The pooping horses that killed innovation in the workplace (video)

Simon Thiessen

Simon Thiessen About The Author

09-Mar-2016 09:00:00

innovation_in_the_workplace_-_horse_poop.jpgWhat are YOU still doing for no good reason?

I’m going to share with you one of my favorite stories about change and innovation in the workplace. This story highlights the reasons that organisations sometimes find it so difficult to change consistently. It also explains why organisational change is often such a big upheaval because they have to bridge such a big gap between where they’ve come from and the world that exists today. My name’s Simon Thiessen; I’m the CEO of the Real Learning Experience.

 

Video transcipt

What's holding back your organisation?

innovation_in_the_workplace_SOP.jpgA few years ago, I was working with the senior management team at a major fire service. They were sharing with me their frustrations about the process of adapting, of evolving, of growing, of innovating and changing.

I asked them the question “Are there still rules, processes, procedures in place here that actually don’t serve any purpose, that bog the organisation down in the way things have been rather than allowing it to embrace the future?” One of the participants, the oldest man in the room said to me: “I’ve got a great example and I bet no one in this room can answer my question.”

He then described a ritual that occurs in that fire service. Every evening, the garages that house the fire trucks get swept out. Every Saturday morning, the trucks are taken out into the street and the entire garage is hosed out. He asked the question “Does anyone know why we do that?

A bunch of people came out with various answers about discipline and routine and all that sort of stuff, but none of the answers were accurate. I want you to stop for a minute, think about why they might have been doing this. Can you think of a valid reason in today’s world that might apply? Or perhaps the valid reason only applied in a world gone by.

After a number of people took guesses, one person finally said “Is it anything to do with horses?” Of course, that was the answer. This routine, this protocol was established in the days that the fire engines were horse drawn and of course, sweeping out and hosing out was pretty significantly important in those days. With those days long gone, this organisation was still working to the same protocol.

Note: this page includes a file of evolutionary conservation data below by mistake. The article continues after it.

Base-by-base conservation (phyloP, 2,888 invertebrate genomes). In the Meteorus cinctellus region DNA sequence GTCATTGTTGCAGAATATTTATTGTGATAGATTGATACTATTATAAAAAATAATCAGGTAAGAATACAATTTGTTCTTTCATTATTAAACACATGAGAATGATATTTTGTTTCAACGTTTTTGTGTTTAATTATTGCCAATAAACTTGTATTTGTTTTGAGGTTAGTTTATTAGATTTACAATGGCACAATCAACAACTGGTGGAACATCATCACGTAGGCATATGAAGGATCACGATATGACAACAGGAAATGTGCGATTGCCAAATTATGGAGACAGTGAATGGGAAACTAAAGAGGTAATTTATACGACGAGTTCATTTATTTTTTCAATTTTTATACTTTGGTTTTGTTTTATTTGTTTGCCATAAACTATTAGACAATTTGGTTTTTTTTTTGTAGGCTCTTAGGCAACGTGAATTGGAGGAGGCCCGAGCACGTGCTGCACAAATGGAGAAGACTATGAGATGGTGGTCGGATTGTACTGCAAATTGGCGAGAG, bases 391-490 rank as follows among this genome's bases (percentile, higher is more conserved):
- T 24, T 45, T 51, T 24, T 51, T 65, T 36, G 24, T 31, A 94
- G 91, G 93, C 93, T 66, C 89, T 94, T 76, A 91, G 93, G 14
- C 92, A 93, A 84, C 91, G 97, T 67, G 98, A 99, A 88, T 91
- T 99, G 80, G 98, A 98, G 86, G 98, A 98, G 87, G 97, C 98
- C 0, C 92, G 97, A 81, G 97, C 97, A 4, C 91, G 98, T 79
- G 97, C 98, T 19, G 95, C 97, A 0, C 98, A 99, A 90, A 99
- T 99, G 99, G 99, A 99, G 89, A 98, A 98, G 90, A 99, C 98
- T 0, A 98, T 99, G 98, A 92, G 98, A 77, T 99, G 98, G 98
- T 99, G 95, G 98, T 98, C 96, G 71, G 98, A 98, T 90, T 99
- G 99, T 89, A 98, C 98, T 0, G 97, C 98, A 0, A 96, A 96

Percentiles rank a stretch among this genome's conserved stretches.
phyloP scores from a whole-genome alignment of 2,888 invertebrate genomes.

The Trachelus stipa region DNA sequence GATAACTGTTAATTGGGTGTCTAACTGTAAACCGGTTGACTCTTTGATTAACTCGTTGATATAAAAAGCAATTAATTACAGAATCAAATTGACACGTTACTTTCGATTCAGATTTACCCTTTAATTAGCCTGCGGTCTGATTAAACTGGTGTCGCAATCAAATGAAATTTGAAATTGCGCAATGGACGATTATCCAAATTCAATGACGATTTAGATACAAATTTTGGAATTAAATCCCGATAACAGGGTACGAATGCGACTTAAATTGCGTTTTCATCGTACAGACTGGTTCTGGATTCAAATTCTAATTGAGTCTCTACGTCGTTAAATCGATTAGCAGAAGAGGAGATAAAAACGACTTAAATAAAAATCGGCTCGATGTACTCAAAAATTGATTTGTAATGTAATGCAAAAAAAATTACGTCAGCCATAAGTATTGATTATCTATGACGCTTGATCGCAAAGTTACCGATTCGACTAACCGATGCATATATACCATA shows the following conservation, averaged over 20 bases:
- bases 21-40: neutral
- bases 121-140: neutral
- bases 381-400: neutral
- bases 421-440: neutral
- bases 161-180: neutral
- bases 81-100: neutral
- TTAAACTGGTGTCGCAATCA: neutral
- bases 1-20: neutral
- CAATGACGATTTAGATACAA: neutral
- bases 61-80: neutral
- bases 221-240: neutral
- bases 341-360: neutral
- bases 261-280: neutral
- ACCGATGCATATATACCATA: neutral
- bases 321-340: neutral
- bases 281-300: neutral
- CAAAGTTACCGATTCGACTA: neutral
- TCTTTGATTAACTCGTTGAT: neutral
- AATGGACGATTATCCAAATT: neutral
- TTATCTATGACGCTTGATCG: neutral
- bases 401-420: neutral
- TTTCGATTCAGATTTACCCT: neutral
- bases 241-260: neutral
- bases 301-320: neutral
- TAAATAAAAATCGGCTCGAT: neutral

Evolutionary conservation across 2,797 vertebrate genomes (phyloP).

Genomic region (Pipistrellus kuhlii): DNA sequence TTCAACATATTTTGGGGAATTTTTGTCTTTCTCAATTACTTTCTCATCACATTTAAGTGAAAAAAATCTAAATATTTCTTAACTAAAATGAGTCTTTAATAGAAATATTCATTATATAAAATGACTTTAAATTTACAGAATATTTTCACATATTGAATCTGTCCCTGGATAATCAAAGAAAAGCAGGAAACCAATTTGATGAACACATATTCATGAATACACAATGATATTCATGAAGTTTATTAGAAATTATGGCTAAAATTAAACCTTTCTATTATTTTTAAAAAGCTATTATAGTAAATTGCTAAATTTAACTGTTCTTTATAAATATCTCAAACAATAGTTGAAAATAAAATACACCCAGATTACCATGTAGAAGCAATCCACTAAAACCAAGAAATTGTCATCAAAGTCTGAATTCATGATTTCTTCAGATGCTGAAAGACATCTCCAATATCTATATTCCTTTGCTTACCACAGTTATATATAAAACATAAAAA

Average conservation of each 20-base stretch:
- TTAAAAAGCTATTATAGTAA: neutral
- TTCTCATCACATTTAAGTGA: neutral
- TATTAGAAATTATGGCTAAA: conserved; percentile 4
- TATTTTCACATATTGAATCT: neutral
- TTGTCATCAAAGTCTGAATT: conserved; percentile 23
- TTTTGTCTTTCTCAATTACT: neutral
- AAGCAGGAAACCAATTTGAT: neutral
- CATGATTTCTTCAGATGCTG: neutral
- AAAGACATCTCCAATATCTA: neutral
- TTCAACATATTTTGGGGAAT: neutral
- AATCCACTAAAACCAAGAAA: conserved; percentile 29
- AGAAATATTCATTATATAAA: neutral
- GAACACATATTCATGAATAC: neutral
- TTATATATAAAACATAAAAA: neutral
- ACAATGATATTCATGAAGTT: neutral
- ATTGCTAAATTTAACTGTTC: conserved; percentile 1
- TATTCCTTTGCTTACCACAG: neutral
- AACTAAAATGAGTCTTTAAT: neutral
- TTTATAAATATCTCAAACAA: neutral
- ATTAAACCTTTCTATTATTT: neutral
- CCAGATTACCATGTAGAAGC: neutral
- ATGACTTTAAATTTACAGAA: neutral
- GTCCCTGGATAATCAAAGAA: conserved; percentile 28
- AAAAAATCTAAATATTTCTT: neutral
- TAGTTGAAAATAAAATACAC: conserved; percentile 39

Read: Belling the cat - a critical step in an innovation process

It's killing innovation in the workplace

innovation_in_the_workplace_kill_files.jpg

Of course, there may be reasons that it’s still valid, but that was the original reason the protocol was established. One of the problems organisations have is, as the world changes, we build new protocols, new rules, new processes, but we forget to clear out the old ones.

As a result, people get tied up with all this dead wood, this rule upon rule, protocol upon protocol, and often people feel that they can’t move for the boundaries they have to work within. Innovation in the workplace and organisational change get suffocated by often meaningless restrictions that limit what people can do and the way they can think.

One of the most important things you can do as a leader to encourage your people to consistently grow, to consistently change and to foster innovation in the workplace, and also to give your people the feeling that they can make a difference in their role, is to consistently, regularly, look at the rules and protocols and challenge them. “Does this one still serve a purpose in today’s world? Is it something that we could live without and give people some discretion, some freedom to do their jobs?”

Anytime people feel that they’re able to use their initiative without staggering into some red tape, some old-fashioned rules, they’re much more likely to feel empowered and engaged, which after all is the objective of every leader. Thank you again for watching!

Follow up with: You ask me to what? Dealing with resistance to an innovation process

You are a dinosaur leader if you resist organisational change 

It is ineffective and guarantees underperformance from your staff. The best way to drive high performance is to adapt your leadership style to suit the situation. 

Download 'Don't be the ineffective dinosaur leader' SlideShare and learn how. 

 

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